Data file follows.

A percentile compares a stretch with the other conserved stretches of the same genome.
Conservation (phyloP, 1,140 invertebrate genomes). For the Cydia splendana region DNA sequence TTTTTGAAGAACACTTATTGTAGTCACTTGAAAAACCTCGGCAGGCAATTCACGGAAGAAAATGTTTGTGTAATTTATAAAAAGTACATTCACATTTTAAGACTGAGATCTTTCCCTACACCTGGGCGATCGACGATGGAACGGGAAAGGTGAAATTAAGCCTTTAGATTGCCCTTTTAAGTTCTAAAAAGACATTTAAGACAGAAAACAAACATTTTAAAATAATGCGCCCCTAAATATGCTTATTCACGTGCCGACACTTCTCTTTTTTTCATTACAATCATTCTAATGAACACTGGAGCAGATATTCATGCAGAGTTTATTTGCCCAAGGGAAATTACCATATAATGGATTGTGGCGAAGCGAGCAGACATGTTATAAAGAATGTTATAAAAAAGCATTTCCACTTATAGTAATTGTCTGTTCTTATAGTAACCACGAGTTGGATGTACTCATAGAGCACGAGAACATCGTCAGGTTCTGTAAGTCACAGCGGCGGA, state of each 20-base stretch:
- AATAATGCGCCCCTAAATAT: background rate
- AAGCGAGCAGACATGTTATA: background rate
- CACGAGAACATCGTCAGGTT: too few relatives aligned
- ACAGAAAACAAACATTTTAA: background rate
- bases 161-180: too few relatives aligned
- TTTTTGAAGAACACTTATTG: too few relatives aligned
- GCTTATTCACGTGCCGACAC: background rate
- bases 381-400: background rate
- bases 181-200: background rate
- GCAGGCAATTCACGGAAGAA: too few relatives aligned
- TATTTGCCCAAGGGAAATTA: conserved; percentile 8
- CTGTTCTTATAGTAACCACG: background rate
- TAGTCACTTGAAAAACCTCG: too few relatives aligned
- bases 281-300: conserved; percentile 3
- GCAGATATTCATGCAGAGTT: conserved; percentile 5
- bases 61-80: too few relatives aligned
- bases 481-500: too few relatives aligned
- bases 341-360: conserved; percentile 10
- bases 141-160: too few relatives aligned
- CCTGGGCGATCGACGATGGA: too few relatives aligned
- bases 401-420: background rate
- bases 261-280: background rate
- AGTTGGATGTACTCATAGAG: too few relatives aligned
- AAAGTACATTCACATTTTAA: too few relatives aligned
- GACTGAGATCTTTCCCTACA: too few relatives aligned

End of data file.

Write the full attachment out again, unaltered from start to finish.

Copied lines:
A percentile compares a stretch with the other conserved stretches of the same genome.
Conservation (phyloP, 1,140 invertebrate genomes). For the Cydia splendana region DNA sequence TTTTTGAAGAACACTTATTGTAGTCACTTGAAAAACCTCGGCAGGCAATTCACGGAAGAAAATGTTTGTGTAATTTATAAAAAGTACATTCACATTTTAAGACTGAGATCTTTCCCTACACCTGGGCGATCGACGATGGAACGGGAAAGGTGAAATTAAGCCTTTAGATTGCCCTTTTAAGTTCTAAAAAGACATTTAAGACAGAAAACAAACATTTTAAAATAATGCGCCCCTAAATATGCTTATTCACGTGCCGACACTTCTCTTTTTTTCATTACAATCATTCTAATGAACACTGGAGCAGATATTCATGCAGAGTTTATTTGCCCAAGGGAAATTACCATATAATGGATTGTGGCGAAGCGAGCAGACATGTTATAAAGAATGTTATAAAAAAGCATTTCCACTTATAGTAATTGTCTGTTCTTATAGTAACCACGAGTTGGATGTACTCATAGAGCACGAGAACATCGTCAGGTTCTGTAAGTCACAGCGGCGGA, state of each 20-base stretch:
- AATAATGCGCCCCTAAATAT: background rate
- AAGCGAGCAGACATGTTATA: background rate
- CACGAGAACATCGTCAGGTT: too few relatives aligned
- ACAGAAAACAAACATTTTAA: background rate
- bases 161-180: too few relatives aligned
- TTTTTGAAGAACACTTATTG: too few relatives aligned
- GCTTATTCACGTGCCGACAC: background rate
- bases 381-400: background rate
- bases 181-200: background rate
- GCAGGCAATTCACGGAAGAA: too few relatives aligned
- TATTTGCCCAAGGGAAATTA: conserved; percentile 8
- CTGTTCTTATAGTAACCACG: background rate
- TAGTCACTTGAAAAACCTCG: too few relatives aligned
- bases 281-300: conserved; percentile 3
- GCAGATATTCATGCAGAGTT: conserved; percentile 5
- bases 61-80: too few relatives aligned
- bases 481-500: too few relatives aligned
- bases 341-360: conserved; percentile 10
- bases 141-160: too few relatives aligned
- CCTGGGCGATCGACGATGGA: too few relatives aligned
- bases 401-420: background rate
- bases 261-280: background rate
- AGTTGGATGTACTCATAGAG: too few relatives aligned
- AAAGTACATTCACATTTTAA: too few relatives aligned
- GACTGAGATCTTTCCCTACA: too few relatives aligned